Category Archives: Modern Workplace Learning

MWL Newsletter No 97

Articles & news about Modern Workplace Learning (MWL) for the week 30 Dec – 5 Jan. [A new world of learning, Jane Hart’s Pick of the Year, Promoting continuous learning in the workplace Workshop, & more]

Promoting continuous learning in the workplace

Next public workshop runs 14 January – 23 February 2019 Continuous learning and development in the workplace doesn’t mean providing continuous training. Whilst it is up to everyone to become a lifelong learner and keep up to date with what’s happening in their industry or profession to remain employable, it’s also up to L&D departments […]

Kickstart 2019 with this personal challenge: Become a modern learner in 50 days

Next challenge starts 3 January 2019 Every day for 50 days you will receive an email with a daily task. This will keep you on track and help to establish the habit of daily learning.

The 10 most read articles in the Modern Workplace Learning Magazine in 2018

Here are the 10 most read articles in the Modern Workplace Learning Magazine in 2018. 1  – Classroom training and E-Learning are the least valued ways of learning. This is what it means for L&D  Jane Hart, 22 May 2018

A Professional’s Guide to Modern Learning

This updated resource has been reduced to a more manageable 50 Tasks. It will help any professional take charge of their own continuous self-improvement and self-development. Intermittent training or studying is no longer enough, you need to be continuously curious and finding things out in a variety of ways and taking advantage of the many […]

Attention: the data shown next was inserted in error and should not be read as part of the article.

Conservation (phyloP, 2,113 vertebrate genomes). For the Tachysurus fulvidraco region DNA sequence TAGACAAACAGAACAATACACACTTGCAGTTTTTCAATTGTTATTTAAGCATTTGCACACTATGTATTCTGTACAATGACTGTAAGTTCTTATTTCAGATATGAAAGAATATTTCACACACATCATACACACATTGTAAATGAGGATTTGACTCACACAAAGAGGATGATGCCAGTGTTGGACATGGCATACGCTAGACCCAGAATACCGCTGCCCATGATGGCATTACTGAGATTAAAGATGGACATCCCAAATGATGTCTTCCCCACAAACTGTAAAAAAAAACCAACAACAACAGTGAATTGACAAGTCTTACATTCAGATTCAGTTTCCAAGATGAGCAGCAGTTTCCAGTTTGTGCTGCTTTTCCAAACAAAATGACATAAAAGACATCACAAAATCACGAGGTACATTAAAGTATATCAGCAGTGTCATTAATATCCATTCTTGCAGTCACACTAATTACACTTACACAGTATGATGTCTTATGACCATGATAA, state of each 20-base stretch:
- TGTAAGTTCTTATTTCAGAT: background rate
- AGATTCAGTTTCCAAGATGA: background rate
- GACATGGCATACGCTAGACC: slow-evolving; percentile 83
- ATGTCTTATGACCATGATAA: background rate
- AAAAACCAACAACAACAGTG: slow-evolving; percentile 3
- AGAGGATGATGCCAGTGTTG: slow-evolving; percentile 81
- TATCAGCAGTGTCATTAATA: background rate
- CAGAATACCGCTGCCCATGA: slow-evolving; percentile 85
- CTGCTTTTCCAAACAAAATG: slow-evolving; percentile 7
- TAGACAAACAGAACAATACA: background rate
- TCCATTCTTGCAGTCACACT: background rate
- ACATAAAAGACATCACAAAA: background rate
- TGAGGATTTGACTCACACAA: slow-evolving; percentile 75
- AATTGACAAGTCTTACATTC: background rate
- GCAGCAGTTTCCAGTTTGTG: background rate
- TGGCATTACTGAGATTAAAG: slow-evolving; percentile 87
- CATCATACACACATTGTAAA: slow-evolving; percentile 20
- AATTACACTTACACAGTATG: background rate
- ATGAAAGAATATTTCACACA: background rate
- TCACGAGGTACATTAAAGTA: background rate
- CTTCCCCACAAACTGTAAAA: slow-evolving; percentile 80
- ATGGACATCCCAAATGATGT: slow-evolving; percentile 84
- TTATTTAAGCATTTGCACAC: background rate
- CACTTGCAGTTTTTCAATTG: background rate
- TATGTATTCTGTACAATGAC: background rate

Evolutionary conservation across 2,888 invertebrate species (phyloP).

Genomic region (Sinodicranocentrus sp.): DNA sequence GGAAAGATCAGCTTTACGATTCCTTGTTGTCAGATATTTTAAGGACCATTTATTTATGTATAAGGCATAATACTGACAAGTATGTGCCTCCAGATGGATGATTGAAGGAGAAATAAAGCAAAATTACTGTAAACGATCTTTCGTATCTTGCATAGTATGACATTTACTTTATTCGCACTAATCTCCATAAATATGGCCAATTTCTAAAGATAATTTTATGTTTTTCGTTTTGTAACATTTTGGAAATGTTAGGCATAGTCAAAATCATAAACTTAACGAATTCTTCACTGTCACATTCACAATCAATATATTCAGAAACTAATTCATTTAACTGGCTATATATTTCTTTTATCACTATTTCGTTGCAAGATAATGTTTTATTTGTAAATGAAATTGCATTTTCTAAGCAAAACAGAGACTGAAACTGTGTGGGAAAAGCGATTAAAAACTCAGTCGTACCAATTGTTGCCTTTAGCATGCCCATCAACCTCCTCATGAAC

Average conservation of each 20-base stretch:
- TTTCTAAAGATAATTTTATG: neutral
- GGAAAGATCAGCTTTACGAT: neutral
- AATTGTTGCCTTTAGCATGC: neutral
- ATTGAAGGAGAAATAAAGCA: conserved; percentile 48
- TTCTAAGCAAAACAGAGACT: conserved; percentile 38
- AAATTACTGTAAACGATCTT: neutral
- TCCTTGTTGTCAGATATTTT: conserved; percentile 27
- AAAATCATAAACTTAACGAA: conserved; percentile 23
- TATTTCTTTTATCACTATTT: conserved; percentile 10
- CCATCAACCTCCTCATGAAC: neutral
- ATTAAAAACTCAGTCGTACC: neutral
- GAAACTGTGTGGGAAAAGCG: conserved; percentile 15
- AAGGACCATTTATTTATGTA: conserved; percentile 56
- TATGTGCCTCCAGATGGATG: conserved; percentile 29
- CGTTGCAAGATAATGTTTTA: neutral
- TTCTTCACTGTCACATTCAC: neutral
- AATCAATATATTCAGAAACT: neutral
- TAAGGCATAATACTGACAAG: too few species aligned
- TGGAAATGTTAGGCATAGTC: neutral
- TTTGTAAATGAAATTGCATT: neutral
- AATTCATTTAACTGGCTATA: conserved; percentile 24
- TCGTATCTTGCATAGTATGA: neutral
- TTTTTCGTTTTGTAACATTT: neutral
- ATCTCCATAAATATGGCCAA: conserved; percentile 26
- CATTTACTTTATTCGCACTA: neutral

MWL Newsletter No 95

Articles and news about Modern Workplace Learning (MWL) for the week 9-15 Dec 2018 AI and the future of humans, L&D pain points, difference between training & coaching, Learning Experience systems, balancing autonomy and control, the role of Modern Learning Advisor, & more

The role of the Modern Learning Advisor in today’s workplace

The work of the modern Learning & Development function is no longer just about designing, delivering and managing training experiences, but about enabling and supporting continuous improvement, learning and development. To do this, therefore, requires a different type of learning professional from the standard roles found in the workplace, i.e. instructors, facilitators and instructional designers.